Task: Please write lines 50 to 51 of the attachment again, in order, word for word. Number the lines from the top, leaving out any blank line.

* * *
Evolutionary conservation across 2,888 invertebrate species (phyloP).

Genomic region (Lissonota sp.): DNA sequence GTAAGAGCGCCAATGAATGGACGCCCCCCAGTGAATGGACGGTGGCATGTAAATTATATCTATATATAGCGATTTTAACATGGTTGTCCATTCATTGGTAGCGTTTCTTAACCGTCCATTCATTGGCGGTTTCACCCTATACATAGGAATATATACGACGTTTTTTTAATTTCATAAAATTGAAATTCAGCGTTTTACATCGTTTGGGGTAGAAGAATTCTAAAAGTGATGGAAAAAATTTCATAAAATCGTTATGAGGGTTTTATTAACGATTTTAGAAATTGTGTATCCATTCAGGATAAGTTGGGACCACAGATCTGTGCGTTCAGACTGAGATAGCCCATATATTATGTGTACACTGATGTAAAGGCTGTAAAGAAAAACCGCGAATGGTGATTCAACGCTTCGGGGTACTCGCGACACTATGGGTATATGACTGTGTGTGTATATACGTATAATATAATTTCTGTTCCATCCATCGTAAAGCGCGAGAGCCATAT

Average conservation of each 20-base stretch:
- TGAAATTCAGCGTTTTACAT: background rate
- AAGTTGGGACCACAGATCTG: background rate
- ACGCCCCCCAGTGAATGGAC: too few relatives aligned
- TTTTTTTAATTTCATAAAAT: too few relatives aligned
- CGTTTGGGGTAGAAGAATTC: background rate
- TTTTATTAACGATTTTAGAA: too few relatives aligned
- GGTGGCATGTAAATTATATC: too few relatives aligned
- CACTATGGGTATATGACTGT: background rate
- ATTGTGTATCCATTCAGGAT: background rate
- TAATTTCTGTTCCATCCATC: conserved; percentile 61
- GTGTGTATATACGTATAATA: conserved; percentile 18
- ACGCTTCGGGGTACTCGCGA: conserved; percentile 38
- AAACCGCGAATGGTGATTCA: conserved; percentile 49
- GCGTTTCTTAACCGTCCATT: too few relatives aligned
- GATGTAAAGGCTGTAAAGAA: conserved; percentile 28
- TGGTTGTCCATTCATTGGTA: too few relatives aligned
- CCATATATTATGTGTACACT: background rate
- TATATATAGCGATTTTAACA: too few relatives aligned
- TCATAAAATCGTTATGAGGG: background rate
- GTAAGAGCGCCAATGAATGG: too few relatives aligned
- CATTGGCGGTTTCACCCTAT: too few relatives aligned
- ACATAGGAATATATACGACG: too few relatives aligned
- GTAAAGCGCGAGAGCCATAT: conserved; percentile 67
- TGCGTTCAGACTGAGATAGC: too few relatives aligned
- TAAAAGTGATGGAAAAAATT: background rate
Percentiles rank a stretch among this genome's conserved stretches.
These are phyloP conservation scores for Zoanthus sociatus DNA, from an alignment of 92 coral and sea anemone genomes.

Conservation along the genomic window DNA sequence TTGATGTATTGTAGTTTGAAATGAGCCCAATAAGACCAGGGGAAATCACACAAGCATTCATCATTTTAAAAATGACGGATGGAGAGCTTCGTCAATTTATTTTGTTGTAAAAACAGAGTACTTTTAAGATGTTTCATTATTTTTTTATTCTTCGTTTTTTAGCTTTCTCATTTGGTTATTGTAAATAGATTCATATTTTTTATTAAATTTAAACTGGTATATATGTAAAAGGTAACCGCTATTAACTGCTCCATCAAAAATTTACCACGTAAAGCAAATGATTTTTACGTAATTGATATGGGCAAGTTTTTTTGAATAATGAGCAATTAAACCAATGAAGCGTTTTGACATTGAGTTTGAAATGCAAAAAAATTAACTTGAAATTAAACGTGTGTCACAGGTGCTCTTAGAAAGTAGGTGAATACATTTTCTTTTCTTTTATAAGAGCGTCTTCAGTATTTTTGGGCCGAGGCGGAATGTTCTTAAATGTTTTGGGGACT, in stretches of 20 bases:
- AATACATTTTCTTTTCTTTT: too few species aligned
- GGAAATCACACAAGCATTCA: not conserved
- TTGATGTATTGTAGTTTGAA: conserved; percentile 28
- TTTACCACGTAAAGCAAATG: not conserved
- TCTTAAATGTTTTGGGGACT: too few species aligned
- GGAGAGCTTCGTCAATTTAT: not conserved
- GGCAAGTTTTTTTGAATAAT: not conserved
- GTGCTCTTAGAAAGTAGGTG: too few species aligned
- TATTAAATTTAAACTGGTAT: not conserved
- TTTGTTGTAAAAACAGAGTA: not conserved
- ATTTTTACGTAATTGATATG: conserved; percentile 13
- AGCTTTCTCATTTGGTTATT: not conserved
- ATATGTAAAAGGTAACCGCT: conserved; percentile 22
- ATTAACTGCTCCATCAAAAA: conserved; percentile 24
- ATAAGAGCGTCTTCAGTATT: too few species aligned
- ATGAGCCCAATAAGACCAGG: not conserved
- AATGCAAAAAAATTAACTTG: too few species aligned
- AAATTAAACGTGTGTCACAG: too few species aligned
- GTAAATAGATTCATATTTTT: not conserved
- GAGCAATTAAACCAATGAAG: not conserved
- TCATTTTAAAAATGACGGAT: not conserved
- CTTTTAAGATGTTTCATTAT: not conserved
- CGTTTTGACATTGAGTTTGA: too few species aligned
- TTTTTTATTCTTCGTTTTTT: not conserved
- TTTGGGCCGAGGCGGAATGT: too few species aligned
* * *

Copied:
- GTAAATAGATTCATATTTTT: not conserved
- GAGCAATTAAACCAATGAAG: not conserved